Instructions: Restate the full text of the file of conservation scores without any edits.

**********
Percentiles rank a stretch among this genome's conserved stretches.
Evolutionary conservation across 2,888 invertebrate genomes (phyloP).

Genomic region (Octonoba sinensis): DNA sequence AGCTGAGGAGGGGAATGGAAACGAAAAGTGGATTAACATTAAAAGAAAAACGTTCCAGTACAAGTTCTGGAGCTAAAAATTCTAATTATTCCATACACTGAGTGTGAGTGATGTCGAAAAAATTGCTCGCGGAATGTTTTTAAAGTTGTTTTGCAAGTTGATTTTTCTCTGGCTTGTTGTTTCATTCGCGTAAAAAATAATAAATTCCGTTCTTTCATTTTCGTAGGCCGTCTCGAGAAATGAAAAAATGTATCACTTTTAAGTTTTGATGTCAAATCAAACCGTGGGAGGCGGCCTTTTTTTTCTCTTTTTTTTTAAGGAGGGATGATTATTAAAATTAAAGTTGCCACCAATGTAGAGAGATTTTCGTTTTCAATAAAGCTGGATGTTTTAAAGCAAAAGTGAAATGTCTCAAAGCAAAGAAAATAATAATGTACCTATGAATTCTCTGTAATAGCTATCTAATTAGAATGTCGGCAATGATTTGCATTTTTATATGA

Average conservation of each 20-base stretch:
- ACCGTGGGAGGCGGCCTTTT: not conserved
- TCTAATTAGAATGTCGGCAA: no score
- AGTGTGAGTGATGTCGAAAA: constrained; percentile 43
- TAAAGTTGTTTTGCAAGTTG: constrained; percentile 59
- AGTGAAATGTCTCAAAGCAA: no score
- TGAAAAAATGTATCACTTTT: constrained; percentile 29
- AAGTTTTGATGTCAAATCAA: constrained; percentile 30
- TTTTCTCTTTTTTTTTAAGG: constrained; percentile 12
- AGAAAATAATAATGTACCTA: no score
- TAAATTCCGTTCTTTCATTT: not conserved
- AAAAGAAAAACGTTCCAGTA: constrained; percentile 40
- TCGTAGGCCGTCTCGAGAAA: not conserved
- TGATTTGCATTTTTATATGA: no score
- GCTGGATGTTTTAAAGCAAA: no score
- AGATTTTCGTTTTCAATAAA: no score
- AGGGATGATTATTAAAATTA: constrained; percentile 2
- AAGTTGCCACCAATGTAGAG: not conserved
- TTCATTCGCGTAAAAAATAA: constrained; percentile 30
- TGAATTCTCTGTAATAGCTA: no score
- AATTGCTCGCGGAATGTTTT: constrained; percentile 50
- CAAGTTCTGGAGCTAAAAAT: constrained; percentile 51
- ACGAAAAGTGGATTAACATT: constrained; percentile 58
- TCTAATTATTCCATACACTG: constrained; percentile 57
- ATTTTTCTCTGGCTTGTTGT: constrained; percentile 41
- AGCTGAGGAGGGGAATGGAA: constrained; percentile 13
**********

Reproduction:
Percentiles rank a stretch among this genome's conserved stretches.
Evolutionary conservation across 2,888 invertebrate genomes (phyloP).

Genomic region (Octonoba sinensis): DNA sequence AGCTGAGGAGGGGAATGGAAACGAAAAGTGGATTAACATTAAAAGAAAAACGTTCCAGTACAAGTTCTGGAGCTAAAAATTCTAATTATTCCATACACTGAGTGTGAGTGATGTCGAAAAAATTGCTCGCGGAATGTTTTTAAAGTTGTTTTGCAAGTTGATTTTTCTCTGGCTTGTTGTTTCATTCGCGTAAAAAATAATAAATTCCGTTCTTTCATTTTCGTAGGCCGTCTCGAGAAATGAAAAAATGTATCACTTTTAAGTTTTGATGTCAAATCAAACCGTGGGAGGCGGCCTTTTTTTTCTCTTTTTTTTTAAGGAGGGATGATTATTAAAATTAAAGTTGCCACCAATGTAGAGAGATTTTCGTTTTCAATAAAGCTGGATGTTTTAAAGCAAAAGTGAAATGTCTCAAAGCAAAGAAAATAATAATGTACCTATGAATTCTCTGTAATAGCTATCTAATTAGAATGTCGGCAATGATTTGCATTTTTATATGA

Average conservation of each 20-base stretch:
- ACCGTGGGAGGCGGCCTTTT: not conserved
- TCTAATTAGAATGTCGGCAA: no score
- AGTGTGAGTGATGTCGAAAA: constrained; percentile 43
- TAAAGTTGTTTTGCAAGTTG: constrained; percentile 59
- AGTGAAATGTCTCAAAGCAA: no score
- TGAAAAAATGTATCACTTTT: constrained; percentile 29
- AAGTTTTGATGTCAAATCAA: constrained; percentile 30
- TTTTCTCTTTTTTTTTAAGG: constrained; percentile 12
- AGAAAATAATAATGTACCTA: no score
- TAAATTCCGTTCTTTCATTT: not conserved
- AAAAGAAAAACGTTCCAGTA: constrained; percentile 40
- TCGTAGGCCGTCTCGAGAAA: not conserved
- TGATTTGCATTTTTATATGA: no score
- GCTGGATGTTTTAAAGCAAA: no score
- AGATTTTCGTTTTCAATAAA: no score
- AGGGATGATTATTAAAATTA: constrained; percentile 2
- AAGTTGCCACCAATGTAGAG: not conserved
- TTCATTCGCGTAAAAAATAA: constrained; percentile 30
- TGAATTCTCTGTAATAGCTA: no score
- AATTGCTCGCGGAATGTTTT: constrained; percentile 50
- CAAGTTCTGGAGCTAAAAAT: constrained; percentile 51
- ACGAAAAGTGGATTAACATT: constrained; percentile 58
- TCTAATTATTCCATACACTG: constrained; percentile 57
- ATTTTTCTCTGGCTTGTTGT: constrained; percentile 41
- AGCTGAGGAGGGGAATGGAA: constrained; percentile 13